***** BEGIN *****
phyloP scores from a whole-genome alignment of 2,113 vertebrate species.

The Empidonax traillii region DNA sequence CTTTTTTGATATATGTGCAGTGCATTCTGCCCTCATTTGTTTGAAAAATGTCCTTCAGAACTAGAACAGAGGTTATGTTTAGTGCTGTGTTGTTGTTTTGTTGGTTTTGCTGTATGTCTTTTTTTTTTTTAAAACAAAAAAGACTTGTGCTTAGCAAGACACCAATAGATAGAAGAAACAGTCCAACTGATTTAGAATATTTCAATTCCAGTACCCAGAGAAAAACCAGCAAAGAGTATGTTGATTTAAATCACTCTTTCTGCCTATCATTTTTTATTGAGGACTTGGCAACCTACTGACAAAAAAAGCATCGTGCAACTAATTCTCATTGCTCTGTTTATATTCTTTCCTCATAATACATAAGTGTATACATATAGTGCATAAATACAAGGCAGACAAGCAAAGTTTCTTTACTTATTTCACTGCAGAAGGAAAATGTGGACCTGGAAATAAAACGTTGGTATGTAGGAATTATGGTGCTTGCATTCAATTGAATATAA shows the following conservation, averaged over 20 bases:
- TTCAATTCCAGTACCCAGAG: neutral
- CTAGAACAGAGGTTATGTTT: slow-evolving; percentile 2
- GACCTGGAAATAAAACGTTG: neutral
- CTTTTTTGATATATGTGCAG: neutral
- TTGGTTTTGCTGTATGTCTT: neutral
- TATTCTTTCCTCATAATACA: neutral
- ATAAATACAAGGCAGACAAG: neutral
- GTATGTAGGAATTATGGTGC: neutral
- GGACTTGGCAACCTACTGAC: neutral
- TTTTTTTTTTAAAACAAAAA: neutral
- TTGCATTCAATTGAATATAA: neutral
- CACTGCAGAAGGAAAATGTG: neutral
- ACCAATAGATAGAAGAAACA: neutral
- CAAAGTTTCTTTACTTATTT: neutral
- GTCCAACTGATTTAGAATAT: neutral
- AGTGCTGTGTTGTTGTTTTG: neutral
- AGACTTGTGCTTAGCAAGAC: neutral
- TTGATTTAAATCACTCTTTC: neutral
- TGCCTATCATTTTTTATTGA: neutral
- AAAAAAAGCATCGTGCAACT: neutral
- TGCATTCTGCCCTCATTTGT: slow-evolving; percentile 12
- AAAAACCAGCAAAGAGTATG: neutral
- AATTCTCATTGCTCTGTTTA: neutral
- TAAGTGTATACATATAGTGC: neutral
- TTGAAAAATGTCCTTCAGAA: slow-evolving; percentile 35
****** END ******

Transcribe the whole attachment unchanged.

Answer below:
phyloP scores from a whole-genome alignment of 2,113 vertebrate species.

The Empidonax traillii region DNA sequence CTTTTTTGATATATGTGCAGTGCATTCTGCCCTCATTTGTTTGAAAAATGTCCTTCAGAACTAGAACAGAGGTTATGTTTAGTGCTGTGTTGTTGTTTTGTTGGTTTTGCTGTATGTCTTTTTTTTTTTTAAAACAAAAAAGACTTGTGCTTAGCAAGACACCAATAGATAGAAGAAACAGTCCAACTGATTTAGAATATTTCAATTCCAGTACCCAGAGAAAAACCAGCAAAGAGTATGTTGATTTAAATCACTCTTTCTGCCTATCATTTTTTATTGAGGACTTGGCAACCTACTGACAAAAAAAGCATCGTGCAACTAATTCTCATTGCTCTGTTTATATTCTTTCCTCATAATACATAAGTGTATACATATAGTGCATAAATACAAGGCAGACAAGCAAAGTTTCTTTACTTATTTCACTGCAGAAGGAAAATGTGGACCTGGAAATAAAACGTTGGTATGTAGGAATTATGGTGCTTGCATTCAATTGAATATAA shows the following conservation, averaged over 20 bases:
- TTCAATTCCAGTACCCAGAG: neutral
- CTAGAACAGAGGTTATGTTT: slow-evolving; percentile 2
- GACCTGGAAATAAAACGTTG: neutral
- CTTTTTTGATATATGTGCAG: neutral
- TTGGTTTTGCTGTATGTCTT: neutral
- TATTCTTTCCTCATAATACA: neutral
- ATAAATACAAGGCAGACAAG: neutral
- GTATGTAGGAATTATGGTGC: neutral
- GGACTTGGCAACCTACTGAC: neutral
- TTTTTTTTTTAAAACAAAAA: neutral
- TTGCATTCAATTGAATATAA: neutral
- CACTGCAGAAGGAAAATGTG: neutral
- ACCAATAGATAGAAGAAACA: neutral
- CAAAGTTTCTTTACTTATTT: neutral
- GTCCAACTGATTTAGAATAT: neutral
- AGTGCTGTGTTGTTGTTTTG: neutral
- AGACTTGTGCTTAGCAAGAC: neutral
- TTGATTTAAATCACTCTTTC: neutral
- TGCCTATCATTTTTTATTGA: neutral
- AAAAAAAGCATCGTGCAACT: neutral
- TGCATTCTGCCCTCATTTGT: slow-evolving; percentile 12
- AAAAACCAGCAAAGAGTATG: neutral
- AATTCTCATTGCTCTGTTTA: neutral
- TAAGTGTATACATATAGTGC: neutral
- TTGAAAAATGTCCTTCAGAA: slow-evolving; percentile 35